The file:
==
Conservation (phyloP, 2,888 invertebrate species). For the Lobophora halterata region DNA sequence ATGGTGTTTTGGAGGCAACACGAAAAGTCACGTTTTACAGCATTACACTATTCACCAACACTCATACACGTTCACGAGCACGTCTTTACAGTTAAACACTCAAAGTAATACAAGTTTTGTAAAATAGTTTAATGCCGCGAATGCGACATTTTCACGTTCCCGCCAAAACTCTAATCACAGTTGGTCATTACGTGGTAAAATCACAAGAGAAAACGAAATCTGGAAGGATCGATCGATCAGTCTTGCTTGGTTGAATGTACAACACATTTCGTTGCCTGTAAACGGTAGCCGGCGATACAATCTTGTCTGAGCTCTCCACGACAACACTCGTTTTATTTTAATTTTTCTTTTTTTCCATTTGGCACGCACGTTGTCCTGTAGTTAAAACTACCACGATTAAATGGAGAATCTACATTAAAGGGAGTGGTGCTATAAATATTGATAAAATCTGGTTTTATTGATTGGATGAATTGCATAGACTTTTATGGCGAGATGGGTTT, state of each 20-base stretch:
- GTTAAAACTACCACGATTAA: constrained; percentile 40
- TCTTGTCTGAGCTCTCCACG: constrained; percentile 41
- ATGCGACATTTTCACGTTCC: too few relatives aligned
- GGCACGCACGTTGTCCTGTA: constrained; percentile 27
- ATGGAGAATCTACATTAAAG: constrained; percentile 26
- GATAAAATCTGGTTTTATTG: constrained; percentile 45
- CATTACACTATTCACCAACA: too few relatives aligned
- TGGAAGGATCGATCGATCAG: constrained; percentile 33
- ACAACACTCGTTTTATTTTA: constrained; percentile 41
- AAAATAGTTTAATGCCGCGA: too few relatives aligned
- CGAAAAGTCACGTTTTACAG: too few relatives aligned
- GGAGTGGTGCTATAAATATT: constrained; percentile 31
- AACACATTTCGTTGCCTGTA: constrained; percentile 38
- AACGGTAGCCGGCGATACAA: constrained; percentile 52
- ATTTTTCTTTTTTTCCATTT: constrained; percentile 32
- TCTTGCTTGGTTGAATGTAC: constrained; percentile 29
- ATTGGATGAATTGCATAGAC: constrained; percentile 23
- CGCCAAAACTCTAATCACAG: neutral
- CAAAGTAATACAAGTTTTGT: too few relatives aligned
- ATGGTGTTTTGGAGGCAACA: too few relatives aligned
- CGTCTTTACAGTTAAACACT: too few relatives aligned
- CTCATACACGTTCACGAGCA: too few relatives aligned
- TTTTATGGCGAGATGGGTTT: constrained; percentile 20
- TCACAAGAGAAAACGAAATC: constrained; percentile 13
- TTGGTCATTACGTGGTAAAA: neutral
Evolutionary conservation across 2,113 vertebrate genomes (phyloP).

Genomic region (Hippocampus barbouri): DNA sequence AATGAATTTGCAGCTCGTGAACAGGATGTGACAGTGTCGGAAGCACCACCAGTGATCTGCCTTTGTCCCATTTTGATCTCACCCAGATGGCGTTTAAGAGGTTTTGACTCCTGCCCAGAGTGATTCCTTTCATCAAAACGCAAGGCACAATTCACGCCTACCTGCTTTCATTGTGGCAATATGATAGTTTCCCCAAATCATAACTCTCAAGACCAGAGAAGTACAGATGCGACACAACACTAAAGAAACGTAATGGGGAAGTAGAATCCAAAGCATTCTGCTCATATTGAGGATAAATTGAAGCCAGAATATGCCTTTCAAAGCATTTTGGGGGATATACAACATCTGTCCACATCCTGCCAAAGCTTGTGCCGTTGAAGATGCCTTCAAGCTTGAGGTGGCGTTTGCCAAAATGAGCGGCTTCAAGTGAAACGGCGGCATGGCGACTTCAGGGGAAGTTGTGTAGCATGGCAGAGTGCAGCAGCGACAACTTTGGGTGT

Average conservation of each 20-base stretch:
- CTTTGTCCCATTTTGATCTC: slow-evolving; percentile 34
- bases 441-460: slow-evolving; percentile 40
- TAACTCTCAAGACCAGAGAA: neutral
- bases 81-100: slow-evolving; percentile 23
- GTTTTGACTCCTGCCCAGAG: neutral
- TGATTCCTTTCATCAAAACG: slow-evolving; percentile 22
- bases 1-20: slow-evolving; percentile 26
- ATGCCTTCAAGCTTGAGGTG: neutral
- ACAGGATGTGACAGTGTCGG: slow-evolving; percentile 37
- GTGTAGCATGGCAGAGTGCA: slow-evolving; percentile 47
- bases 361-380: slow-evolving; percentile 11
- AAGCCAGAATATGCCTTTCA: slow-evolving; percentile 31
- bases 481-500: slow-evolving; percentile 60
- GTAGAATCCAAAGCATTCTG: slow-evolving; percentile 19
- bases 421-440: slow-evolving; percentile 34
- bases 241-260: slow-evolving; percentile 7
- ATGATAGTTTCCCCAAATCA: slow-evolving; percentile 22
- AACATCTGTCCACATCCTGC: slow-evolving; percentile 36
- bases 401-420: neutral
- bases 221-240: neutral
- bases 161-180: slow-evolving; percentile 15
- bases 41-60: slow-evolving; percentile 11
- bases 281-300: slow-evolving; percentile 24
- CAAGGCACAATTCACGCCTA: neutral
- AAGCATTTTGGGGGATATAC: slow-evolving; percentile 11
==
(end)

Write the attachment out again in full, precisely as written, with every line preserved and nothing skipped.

Conservation (phyloP, 2,888 invertebrate species). For the Lobophora halterata region DNA sequence ATGGTGTTTTGGAGGCAACACGAAAAGTCACGTTTTACAGCATTACACTATTCACCAACACTCATACACGTTCACGAGCACGTCTTTACAGTTAAACACTCAAAGTAATACAAGTTTTGTAAAATAGTTTAATGCCGCGAATGCGACATTTTCACGTTCCCGCCAAAACTCTAATCACAGTTGGTCATTACGTGGTAAAATCACAAGAGAAAACGAAATCTGGAAGGATCGATCGATCAGTCTTGCTTGGTTGAATGTACAACACATTTCGTTGCCTGTAAACGGTAGCCGGCGATACAATCTTGTCTGAGCTCTCCACGACAACACTCGTTTTATTTTAATTTTTCTTTTTTTCCATTTGGCACGCACGTTGTCCTGTAGTTAAAACTACCACGATTAAATGGAGAATCTACATTAAAGGGAGTGGTGCTATAAATATTGATAAAATCTGGTTTTATTGATTGGATGAATTGCATAGACTTTTATGGCGAGATGGGTTT, state of each 20-base stretch:
- GTTAAAACTACCACGATTAA: constrained; percentile 40
- TCTTGTCTGAGCTCTCCACG: constrained; percentile 41
- ATGCGACATTTTCACGTTCC: too few relatives aligned
- GGCACGCACGTTGTCCTGTA: constrained; percentile 27
- ATGGAGAATCTACATTAAAG: constrained; percentile 26
- GATAAAATCTGGTTTTATTG: constrained; percentile 45
- CATTACACTATTCACCAACA: too few relatives aligned
- TGGAAGGATCGATCGATCAG: constrained; percentile 33
- ACAACACTCGTTTTATTTTA: constrained; percentile 41
- AAAATAGTTTAATGCCGCGA: too few relatives aligned
- CGAAAAGTCACGTTTTACAG: too few relatives aligned
- GGAGTGGTGCTATAAATATT: constrained; percentile 31
- AACACATTTCGTTGCCTGTA: constrained; percentile 38
- AACGGTAGCCGGCGATACAA: constrained; percentile 52
- ATTTTTCTTTTTTTCCATTT: constrained; percentile 32
- TCTTGCTTGGTTGAATGTAC: constrained; percentile 29
- ATTGGATGAATTGCATAGAC: constrained; percentile 23
- CGCCAAAACTCTAATCACAG: neutral
- CAAAGTAATACAAGTTTTGT: too few relatives aligned
- ATGGTGTTTTGGAGGCAACA: too few relatives aligned
- CGTCTTTACAGTTAAACACT: too few relatives aligned
- CTCATACACGTTCACGAGCA: too few relatives aligned
- TTTTATGGCGAGATGGGTTT: constrained; percentile 20
- TCACAAGAGAAAACGAAATC: constrained; percentile 13
- TTGGTCATTACGTGGTAAAA: neutral
Evolutionary conservation across 2,113 vertebrate genomes (phyloP).

Genomic region (Hippocampus barbouri): DNA sequence AATGAATTTGCAGCTCGTGAACAGGATGTGACAGTGTCGGAAGCACCACCAGTGATCTGCCTTTGTCCCATTTTGATCTCACCCAGATGGCGTTTAAGAGGTTTTGACTCCTGCCCAGAGTGATTCCTTTCATCAAAACGCAAGGCACAATTCACGCCTACCTGCTTTCATTGTGGCAATATGATAGTTTCCCCAAATCATAACTCTCAAGACCAGAGAAGTACAGATGCGACACAACACTAAAGAAACGTAATGGGGAAGTAGAATCCAAAGCATTCTGCTCATATTGAGGATAAATTGAAGCCAGAATATGCCTTTCAAAGCATTTTGGGGGATATACAACATCTGTCCACATCCTGCCAAAGCTTGTGCCGTTGAAGATGCCTTCAAGCTTGAGGTGGCGTTTGCCAAAATGAGCGGCTTCAAGTGAAACGGCGGCATGGCGACTTCAGGGGAAGTTGTGTAGCATGGCAGAGTGCAGCAGCGACAACTTTGGGTGT

Average conservation of each 20-base stretch:
- CTTTGTCCCATTTTGATCTC: slow-evolving; percentile 34
- bases 441-460: slow-evolving; percentile 40
- TAACTCTCAAGACCAGAGAA: neutral
- bases 81-100: slow-evolving; percentile 23
- GTTTTGACTCCTGCCCAGAG: neutral
- TGATTCCTTTCATCAAAACG: slow-evolving; percentile 22
- bases 1-20: slow-evolving; percentile 26
- ATGCCTTCAAGCTTGAGGTG: neutral
- ACAGGATGTGACAGTGTCGG: slow-evolving; percentile 37
- GTGTAGCATGGCAGAGTGCA: slow-evolving; percentile 47
- bases 361-380: slow-evolving; percentile 11
- AAGCCAGAATATGCCTTTCA: slow-evolving; percentile 31
- bases 481-500: slow-evolving; percentile 60
- GTAGAATCCAAAGCATTCTG: slow-evolving; percentile 19
- bases 421-440: slow-evolving; percentile 34
- bases 241-260: slow-evolving; percentile 7
- ATGATAGTTTCCCCAAATCA: slow-evolving; percentile 22
- AACATCTGTCCACATCCTGC: slow-evolving; percentile 36
- bases 401-420: neutral
- bases 221-240: neutral
- bases 161-180: slow-evolving; percentile 15
- bases 41-60: slow-evolving; percentile 11
- bases 281-300: slow-evolving; percentile 24
- CAAGGCACAATTCACGCCTA: neutral
- AAGCATTTTGGGGGATATAC: slow-evolving; percentile 11